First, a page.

“Variations tend to have partners they like to ‘travel with’ over generations and when sexual recombination splits them apart, sometimes that can create some new problems in the offspring. Interestingly, this process may also be a stimulus for more rapid evolution following hybridization.

“So, I’m very interested in these Neanderthal variants– not just in understanding how they may influence autism susceptibility but even how they might have guided our own subsequent brain evolution over the last 50,000 years,” she explained. “I don’t think it’s a coincidence that many of the variants implicated in autism are also implicated in human intelligence, so I find that possibility fascinating.”

The research team utilized whole exome sequencing (WES) data from the Simons Foundation Powering Autism Research (SPARK) Database, focusing on autistic individuals and their unaffected siblings. They compared these groups against individuals from the Genotype-Tissue Expression (GTEx) and 1000 Genomes (1000G) databases. Specifically, the researchers examined single nucleotide polymorphisms (SNPs) derived from Neanderthals, which are variations in a single DNA building block.

The researchers found that autistic individuals had a higher prevalence of rare Neanderthal-derived genetic variants compared to non-autistic controls. These rare variants, which occur in less than 1% of the population, were significantly enriched in the genomes of autistic individuals across three major ethnic groups: black non-Hispanic, white Hispanic, and white non-Hispanic.

“I know a lot of people are going to read the headline and immediately assume that autistic people have more Neanderthal DNA than non-autistic people– that they’re somehow ‘more Neanderthal,’” Casanova told PsyPost. “I wouldn’t say I blame them for the assumption, especially when the ‘Neanderthal Theory of Autism‘ had already been proposed and popularized by Leif Ekblad, an autistic independent researcher, as far back as 2001. This idea made its way around the online autistic community in the early 2000s and served partly as inspiration for Ekblad’s “Aspie Quiz,” which has continued to be one of the most popular online autism-related quizzes.”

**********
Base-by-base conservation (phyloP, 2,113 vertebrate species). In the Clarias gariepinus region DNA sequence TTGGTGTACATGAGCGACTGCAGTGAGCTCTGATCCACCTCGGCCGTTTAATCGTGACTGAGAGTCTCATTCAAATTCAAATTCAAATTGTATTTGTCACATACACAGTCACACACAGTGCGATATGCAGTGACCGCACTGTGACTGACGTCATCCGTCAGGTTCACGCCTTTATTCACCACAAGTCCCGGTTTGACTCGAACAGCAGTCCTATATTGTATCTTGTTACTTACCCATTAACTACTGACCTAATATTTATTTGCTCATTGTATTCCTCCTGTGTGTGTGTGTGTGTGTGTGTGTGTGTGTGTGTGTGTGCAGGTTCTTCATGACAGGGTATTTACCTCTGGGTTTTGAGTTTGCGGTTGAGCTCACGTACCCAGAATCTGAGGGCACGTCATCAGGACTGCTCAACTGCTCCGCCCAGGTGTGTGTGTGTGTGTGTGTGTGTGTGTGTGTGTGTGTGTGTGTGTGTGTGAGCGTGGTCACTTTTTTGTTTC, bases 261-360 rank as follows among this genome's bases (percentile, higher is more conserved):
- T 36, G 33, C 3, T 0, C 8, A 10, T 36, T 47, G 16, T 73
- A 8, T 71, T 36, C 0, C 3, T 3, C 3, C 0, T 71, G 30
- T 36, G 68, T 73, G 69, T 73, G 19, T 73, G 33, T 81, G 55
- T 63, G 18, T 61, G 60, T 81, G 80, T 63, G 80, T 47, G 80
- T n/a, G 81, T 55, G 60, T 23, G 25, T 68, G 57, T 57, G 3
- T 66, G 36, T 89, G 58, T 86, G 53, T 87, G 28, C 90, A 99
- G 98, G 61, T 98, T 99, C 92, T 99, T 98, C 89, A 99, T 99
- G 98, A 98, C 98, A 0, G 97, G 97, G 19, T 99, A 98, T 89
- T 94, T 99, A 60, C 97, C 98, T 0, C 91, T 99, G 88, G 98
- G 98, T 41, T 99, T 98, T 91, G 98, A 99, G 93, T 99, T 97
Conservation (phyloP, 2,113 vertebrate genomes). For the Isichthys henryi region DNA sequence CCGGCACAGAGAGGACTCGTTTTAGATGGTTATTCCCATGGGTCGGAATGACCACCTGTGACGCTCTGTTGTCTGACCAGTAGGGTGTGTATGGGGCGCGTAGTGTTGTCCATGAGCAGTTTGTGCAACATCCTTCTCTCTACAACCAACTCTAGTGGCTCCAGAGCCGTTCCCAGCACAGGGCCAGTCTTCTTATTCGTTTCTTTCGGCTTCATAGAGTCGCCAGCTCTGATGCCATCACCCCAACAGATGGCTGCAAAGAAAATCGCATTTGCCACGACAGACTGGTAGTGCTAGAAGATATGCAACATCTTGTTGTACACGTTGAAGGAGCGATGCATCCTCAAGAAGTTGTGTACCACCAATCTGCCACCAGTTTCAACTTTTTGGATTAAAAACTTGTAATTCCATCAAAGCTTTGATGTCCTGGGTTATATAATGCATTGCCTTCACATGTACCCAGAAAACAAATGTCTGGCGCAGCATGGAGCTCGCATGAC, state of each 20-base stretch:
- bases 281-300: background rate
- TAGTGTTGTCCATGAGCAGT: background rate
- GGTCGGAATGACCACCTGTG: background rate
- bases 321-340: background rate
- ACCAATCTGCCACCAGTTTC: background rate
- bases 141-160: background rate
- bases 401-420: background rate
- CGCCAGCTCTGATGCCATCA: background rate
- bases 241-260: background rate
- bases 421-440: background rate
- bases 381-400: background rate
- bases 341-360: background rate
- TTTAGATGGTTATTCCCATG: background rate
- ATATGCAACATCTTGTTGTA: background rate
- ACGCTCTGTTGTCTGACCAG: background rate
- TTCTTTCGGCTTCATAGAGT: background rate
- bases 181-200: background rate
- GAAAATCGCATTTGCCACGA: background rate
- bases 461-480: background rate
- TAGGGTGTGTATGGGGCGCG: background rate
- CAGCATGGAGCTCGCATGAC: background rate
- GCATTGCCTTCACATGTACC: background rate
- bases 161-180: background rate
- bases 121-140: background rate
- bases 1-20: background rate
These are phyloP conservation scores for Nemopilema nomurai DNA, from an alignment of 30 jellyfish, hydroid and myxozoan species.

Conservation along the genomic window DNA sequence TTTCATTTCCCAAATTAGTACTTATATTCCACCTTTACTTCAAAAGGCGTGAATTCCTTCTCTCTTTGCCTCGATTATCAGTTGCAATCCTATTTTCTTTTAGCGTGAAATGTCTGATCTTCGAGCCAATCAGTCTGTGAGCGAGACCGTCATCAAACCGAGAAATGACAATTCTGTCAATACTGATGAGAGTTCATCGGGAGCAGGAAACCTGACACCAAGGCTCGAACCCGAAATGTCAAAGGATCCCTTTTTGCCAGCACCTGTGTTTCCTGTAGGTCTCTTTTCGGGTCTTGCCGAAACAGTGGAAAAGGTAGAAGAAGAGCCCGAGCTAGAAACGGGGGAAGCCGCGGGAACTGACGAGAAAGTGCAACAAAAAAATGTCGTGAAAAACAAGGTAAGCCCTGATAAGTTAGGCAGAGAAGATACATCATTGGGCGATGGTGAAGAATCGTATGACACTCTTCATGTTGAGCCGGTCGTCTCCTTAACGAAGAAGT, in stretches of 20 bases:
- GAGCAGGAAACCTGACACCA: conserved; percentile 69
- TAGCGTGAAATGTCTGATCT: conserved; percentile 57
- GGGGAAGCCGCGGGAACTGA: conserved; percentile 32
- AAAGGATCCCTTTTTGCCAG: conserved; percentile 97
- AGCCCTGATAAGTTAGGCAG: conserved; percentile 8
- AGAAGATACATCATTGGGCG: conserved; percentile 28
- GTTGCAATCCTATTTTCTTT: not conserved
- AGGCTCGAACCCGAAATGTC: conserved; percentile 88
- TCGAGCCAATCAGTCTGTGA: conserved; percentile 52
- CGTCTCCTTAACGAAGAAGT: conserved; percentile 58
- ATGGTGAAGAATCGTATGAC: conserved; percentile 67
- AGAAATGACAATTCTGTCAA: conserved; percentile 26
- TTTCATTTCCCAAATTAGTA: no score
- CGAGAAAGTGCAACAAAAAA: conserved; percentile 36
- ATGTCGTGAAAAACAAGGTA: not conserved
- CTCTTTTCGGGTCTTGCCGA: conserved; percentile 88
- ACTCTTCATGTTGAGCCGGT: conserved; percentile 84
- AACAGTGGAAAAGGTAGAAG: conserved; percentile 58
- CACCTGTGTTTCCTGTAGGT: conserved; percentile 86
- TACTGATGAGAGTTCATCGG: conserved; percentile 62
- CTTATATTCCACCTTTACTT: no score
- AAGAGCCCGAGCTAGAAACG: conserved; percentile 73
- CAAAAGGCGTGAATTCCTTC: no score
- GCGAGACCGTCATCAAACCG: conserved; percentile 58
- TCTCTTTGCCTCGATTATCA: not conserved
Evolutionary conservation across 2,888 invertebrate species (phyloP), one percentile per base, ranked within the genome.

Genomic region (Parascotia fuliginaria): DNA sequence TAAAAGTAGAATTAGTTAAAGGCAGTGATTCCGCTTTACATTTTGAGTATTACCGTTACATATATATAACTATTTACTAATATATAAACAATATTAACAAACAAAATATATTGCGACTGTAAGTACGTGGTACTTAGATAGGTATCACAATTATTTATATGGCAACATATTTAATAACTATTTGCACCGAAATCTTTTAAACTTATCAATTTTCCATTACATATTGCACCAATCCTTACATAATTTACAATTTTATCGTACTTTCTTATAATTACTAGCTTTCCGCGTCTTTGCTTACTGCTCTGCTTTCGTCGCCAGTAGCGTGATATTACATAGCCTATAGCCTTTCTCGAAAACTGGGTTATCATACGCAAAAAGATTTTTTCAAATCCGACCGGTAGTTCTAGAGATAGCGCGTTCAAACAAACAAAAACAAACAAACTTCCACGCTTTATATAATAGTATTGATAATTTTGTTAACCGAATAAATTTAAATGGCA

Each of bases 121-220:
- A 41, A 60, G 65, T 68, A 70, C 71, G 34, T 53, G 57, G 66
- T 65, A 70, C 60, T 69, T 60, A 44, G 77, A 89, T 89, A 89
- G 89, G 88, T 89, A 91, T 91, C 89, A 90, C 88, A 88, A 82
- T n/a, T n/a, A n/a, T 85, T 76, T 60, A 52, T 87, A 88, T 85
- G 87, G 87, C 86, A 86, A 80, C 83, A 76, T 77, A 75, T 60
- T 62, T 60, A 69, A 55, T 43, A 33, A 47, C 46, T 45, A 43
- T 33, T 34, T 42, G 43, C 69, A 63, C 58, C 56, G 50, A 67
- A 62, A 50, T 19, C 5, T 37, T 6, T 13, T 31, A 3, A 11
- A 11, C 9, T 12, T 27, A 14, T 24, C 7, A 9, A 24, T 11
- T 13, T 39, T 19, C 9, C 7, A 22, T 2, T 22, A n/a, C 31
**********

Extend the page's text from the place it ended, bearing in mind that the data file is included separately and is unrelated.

“Our results are a little more nuanced than ‘autistic people are just more Neanderthal.’ For background, the human genome is made up of over 3 billion nucleotide pairs. The vast majority of our genomes is pretty identical to one another. But there’s a few places in the human genome that are sites of variation.”

“Neanderthal DNA provides some of that variation and some of those variants are common (1% or more of the population has that particular variant) or they can be rare (less than 1% has that variant),” Casanova explained. “In our study, we’ve found that autistic people, on average, have more rare Neanderthal variants, not that they have more Neanderthal DNA in general. That means that while not all Neanderthal DNA is necessarily influencing autism susceptibility, a subset is.”

In contrast to the rare variants, the study found that common Neanderthal-derived variants were less prevalent in black non-Hispanic and white Hispanic autistic individuals compared to controls. Common variants are those present in 1% or more of the population. This finding was not observed in white non-Hispanic autistic individuals, who did not show significant differences in common Neanderthal DNA compared to controls or unaffected siblings.